Thursday, April 24, 2014

Flower now: Lessons learned from nature

I recently visited Seattle.

On April 5th I was able to walk - in shorts no less (if you live in Michigan as I do you know what a pleasure it was for me to be able to walk in shorts) - and I stumbled up on this:

It had been so long since I had seen a radiant red flowering plant that I stopped to take a picture.

Yesterday - April 23rd, at my home in Michigan, I took this picture in our driveway:

If you look closely you might see a hint that this tree is getting ready to grow some leaves. Eighteen days after I took the picture of the beautiful red flowering plant in Seattle, the magnolia tree in my own yard has barely begun to think about spring.

Most of us understand. Plants flower and grow at different times. Seattle's weather, its latitude and longitude, its proximity to Puget Sound - all of that and more create conditions that encourage growth significantly before plants in Michigan are ready to grow.

While we understand that in plants and are willing to accept that in plants, it is much harder for some to grant the same degree of understanding to people. More to the point, it is hard for some to understand that just as plants grow at different speeds and at different times, so do our students.

As I looked - really looked - at the magnolia tree (I think it's a magnolia tree) I thought about the students in our classrooms.

I visit classrooms every week. Just this week I was in a first grade classroom and I saw a young man who was having trouble focusing in class. He was the same age as everyone else. He looked the same as everyone else. But he was not ready to flower just yet.

The "weather and conditions" in his life have not prepared him to grow at the same rate and the same time as the other students in his class.

Don't interpret what I am saying as suggesting that we should just give up on this student. That is not what I am implying.

The point I am trying to make is that our students, much like the plants in our world, will grow and flower when the conditions are right.

Our responsibililty is to create great conditions for growth for every child in our classroom. Our responsibility is to take every child where they are and move them forward. Our responsibility is to honor the life of every child every day.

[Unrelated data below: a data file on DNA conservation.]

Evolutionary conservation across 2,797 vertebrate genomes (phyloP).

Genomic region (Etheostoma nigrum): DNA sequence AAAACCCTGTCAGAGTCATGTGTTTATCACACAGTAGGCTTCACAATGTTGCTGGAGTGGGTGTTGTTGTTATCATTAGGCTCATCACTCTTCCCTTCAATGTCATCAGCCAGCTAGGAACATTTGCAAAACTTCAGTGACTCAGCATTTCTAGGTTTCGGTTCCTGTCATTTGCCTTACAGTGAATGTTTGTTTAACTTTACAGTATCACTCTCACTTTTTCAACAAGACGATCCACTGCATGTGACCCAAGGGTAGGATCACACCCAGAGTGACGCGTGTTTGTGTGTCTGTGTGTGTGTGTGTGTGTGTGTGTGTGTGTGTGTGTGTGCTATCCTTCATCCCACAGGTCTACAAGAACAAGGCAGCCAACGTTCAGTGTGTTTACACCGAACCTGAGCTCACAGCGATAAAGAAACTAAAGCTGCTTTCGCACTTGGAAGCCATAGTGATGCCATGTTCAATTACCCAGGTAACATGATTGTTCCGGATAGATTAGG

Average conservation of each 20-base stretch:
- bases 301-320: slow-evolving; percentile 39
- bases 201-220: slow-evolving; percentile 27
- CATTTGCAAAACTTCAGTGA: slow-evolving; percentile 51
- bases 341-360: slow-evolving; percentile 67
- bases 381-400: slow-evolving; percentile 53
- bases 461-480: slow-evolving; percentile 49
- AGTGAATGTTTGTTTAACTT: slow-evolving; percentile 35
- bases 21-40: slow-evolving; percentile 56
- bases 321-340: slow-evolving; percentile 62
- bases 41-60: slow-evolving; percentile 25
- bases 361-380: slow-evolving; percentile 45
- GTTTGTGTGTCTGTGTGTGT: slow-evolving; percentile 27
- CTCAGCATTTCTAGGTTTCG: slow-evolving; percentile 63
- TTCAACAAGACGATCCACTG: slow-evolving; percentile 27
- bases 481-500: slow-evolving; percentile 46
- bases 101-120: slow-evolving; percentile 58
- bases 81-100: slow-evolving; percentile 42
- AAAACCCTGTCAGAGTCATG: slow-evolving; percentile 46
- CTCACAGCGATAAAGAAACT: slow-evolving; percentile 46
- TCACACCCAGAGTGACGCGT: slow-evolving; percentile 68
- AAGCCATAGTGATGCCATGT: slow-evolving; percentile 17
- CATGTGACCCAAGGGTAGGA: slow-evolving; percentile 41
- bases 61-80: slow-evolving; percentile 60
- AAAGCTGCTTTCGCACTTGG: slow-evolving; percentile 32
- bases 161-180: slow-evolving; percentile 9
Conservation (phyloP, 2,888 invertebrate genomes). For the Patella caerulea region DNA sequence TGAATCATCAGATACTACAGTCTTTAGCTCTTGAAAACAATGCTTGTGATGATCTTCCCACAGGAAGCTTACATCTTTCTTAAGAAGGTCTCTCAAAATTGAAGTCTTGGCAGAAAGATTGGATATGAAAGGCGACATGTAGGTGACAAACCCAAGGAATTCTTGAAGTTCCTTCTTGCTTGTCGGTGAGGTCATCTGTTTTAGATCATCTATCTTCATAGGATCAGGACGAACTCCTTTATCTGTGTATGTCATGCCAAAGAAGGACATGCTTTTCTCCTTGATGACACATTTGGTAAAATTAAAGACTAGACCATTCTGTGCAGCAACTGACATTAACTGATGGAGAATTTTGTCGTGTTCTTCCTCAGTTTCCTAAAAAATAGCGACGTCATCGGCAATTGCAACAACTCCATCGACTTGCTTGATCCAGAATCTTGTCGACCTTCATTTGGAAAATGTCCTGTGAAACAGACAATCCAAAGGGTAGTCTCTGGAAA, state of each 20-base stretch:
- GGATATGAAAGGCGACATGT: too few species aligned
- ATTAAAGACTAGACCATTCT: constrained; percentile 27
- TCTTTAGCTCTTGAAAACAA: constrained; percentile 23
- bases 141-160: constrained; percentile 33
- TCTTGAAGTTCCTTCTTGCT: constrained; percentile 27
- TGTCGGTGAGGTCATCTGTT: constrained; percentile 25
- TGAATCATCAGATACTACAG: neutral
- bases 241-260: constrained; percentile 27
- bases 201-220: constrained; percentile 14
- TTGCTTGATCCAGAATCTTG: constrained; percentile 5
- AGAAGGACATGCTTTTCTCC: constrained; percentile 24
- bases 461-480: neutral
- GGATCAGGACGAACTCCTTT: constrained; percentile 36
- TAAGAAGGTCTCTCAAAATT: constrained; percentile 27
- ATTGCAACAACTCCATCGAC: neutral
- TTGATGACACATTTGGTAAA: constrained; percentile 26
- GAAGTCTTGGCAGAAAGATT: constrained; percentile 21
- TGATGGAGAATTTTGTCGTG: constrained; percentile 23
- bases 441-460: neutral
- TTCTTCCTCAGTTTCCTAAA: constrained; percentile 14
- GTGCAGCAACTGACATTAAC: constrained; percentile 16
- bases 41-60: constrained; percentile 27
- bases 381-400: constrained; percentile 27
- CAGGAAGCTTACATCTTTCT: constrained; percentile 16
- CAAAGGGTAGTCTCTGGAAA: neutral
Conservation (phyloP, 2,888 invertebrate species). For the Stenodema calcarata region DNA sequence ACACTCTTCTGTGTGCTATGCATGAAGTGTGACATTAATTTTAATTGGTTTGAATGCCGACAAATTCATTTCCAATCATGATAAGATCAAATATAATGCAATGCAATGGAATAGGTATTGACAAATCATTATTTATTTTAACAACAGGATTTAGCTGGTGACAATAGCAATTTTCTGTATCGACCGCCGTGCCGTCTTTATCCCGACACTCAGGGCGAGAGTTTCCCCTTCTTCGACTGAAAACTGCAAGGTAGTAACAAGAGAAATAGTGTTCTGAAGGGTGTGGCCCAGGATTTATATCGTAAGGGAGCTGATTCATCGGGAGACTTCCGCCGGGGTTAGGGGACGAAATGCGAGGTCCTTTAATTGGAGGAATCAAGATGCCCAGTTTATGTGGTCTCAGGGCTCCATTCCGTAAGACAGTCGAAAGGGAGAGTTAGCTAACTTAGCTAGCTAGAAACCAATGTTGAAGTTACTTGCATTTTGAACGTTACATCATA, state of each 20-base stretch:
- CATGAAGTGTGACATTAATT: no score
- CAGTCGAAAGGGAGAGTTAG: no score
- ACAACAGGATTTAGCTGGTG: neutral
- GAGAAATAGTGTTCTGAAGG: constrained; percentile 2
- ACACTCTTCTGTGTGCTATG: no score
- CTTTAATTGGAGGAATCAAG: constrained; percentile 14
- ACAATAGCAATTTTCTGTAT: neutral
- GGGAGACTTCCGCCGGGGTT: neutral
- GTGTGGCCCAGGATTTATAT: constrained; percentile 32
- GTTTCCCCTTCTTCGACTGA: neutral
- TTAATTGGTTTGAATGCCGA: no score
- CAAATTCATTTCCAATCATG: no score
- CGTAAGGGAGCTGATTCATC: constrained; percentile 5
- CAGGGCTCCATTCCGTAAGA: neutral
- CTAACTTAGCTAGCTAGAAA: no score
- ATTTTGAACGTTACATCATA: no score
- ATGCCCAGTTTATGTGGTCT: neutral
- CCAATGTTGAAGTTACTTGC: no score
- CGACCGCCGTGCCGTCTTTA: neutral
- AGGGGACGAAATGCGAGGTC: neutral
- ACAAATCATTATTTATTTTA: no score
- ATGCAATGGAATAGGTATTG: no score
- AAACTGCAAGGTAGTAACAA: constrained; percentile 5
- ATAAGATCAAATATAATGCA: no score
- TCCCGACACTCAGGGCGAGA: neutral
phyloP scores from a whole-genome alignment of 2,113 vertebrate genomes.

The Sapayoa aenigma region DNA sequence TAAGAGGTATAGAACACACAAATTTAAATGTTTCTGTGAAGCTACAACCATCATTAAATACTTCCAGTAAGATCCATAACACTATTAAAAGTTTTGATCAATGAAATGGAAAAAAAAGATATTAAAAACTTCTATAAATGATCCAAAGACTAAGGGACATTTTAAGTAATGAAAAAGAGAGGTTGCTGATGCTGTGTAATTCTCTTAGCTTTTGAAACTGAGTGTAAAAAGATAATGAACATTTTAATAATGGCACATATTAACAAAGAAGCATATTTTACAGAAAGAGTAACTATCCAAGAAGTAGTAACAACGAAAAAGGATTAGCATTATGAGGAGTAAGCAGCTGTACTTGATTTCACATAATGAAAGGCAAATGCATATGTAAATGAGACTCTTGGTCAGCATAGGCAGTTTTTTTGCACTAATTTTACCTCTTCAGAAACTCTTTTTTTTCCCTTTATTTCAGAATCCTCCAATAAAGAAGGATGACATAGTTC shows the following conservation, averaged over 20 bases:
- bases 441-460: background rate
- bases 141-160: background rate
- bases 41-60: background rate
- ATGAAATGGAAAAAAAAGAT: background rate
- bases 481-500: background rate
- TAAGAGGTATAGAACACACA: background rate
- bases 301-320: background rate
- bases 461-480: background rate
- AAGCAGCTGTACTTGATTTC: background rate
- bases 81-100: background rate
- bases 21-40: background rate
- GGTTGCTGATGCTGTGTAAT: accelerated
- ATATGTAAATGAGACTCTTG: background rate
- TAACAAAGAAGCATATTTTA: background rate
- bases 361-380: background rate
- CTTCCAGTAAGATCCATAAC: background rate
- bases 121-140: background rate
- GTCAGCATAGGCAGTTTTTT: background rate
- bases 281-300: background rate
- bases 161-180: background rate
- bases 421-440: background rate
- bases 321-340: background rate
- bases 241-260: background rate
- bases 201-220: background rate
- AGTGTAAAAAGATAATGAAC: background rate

But we also need to understand that just because we say "grow," just because we demand growth, the conditions in a child's life may not have prepared that child to grow right at that moment.

If that is the case we need to continue preparing that child to grow when the conditions turn more favorable. We cannot give up on a child. But we also cannot force growth.

I believe that our responsiblity is to help every child grow and mature. I believe that every year a child can make progress.

But I also believe that some children will grow more quickly. The conditions in the lives of our children are different. Some children have an environment that encourages growth. Some children do not.

Our responsibility is to focus on every child. Our responsibility is to care and nurture each child. Our responsibility is to make sure that we don't turn our backs and give up on a child.

Our passion and skill as teachers can create favorable conditions for growth. We can and do help children blossom - at times much before a person would think that a child would be ready to grow.

But we also need to remember that at times our job may be to prepare the soil and get the student ready for growth that we may not see.

It will happen if we tend to the garden. Just like it will happen for our magnolia tree in Michigan. Eventually, it will bloom - just like this!


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